Need info : Anyone know about computer science at Emory

I wanted to know about thier CS program
Heard the department is split from math

Anyone pursuing or know about math/cs or Computer science program there

From the documents on the split, my take was that it was expected to lead to enhanced faculty recruitment (because incoming faculty candidates would be more comfortable with an autonomous department) and looks like they are on a hiring spree as kind of described here:

They are changing the curriculum/requirements some to match more independent departments (so not those connect with a math or housed in an engineering department. Addition of machine learning looks like an overlap or effort to compete with QTM though as they offer many classes on “statistical learning”):

They also retained (or just made) a 4+1 program so the amount of resources (faculty or otherwise) clearly aren’t bad. I think this may be because of many interdisciplinary collaborations as well

Plus looks like Jinho is a beast (my friends who were CS majors said he gave really good projects, mentorship, and training. Now it looks like he attracts some really strong undergraduates who are capable of winning that competition.
Kind of interesting since CS is supposedly not a strong point of Emory. Maybe that is changing?):

Seems like the split will lead to changes for the better, but only newer cohorts (yours) will experience or feel any particularly benefits. Supposedly CS is bringing back its own hack-a-thon so that should be interesting. So Emory will have at least 2 hack-a-thons, datafest, and some other things that allow programmers of any sort to gain experience and maybe win prizes/do networking. So even the already solid “scene” is getting better.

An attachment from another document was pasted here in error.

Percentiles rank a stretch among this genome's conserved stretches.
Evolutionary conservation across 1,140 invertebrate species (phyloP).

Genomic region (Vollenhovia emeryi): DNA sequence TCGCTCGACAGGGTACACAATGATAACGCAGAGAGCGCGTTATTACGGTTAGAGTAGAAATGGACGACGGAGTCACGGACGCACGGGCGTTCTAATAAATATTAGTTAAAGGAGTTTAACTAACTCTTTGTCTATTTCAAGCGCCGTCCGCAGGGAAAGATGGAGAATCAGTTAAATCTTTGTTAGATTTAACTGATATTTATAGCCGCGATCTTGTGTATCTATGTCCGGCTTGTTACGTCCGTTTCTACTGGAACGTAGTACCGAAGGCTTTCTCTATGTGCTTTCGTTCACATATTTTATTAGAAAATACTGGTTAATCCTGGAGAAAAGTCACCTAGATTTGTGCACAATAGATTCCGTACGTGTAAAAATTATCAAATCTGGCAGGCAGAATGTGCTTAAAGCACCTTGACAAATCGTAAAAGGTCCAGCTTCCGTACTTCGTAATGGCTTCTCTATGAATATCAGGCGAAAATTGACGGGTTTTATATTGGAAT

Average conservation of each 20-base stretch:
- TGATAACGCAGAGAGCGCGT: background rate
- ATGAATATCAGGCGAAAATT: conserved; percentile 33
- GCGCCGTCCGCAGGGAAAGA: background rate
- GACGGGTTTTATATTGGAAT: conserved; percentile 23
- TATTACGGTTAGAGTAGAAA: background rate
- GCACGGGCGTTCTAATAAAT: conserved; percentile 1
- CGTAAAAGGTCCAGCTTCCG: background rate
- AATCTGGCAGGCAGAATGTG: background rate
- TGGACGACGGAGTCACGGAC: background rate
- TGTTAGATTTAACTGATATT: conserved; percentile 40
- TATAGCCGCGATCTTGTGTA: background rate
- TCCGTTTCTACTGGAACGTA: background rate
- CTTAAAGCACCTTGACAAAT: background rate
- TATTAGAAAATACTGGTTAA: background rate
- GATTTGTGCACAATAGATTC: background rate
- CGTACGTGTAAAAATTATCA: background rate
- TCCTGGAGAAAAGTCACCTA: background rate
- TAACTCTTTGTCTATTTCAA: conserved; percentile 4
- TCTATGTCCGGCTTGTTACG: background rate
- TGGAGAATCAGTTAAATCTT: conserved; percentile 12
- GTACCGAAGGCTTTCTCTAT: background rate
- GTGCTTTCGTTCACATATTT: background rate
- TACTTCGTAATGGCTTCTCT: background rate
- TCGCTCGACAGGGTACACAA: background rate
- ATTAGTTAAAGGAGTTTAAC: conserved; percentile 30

There was also this (but it was under the advising of a math faculty. The team was all undergraduates I believe) very recently:

Usually mathematical modelling is computationally heavy and involves at least some program. Somehow Emory is attracting students good enough to participate, do extremely well at or even win these sorts of competitions. This all points to the idea that if you wanna major in CS or math or get involved in computation, and actually do things/gain experience, you are in good hands and have other motivated peers who are very interested in experiential learning. A lot of these types are self-trained, but the coursework and faculty mentoring must be working well enough to help them do well in these competitions.

There is also a computational modelling course hosted by physics and biology,

It is taught every spring I believe and is quite popular (and is a requirement for physics majors). It is project based. You can take a look at it:,_2018:_Computational_Modeling_For_Scientists_And_Engineers

Projects and modules teach techniques that help tackle a variety of problems in different fields. Such a course could be a good primer for those competitions above, as well as a good way to apply newly gained CS knowledge.

This really helps
Thank you
Looks like with all the effort they are putting in , it might be a good major to enroll in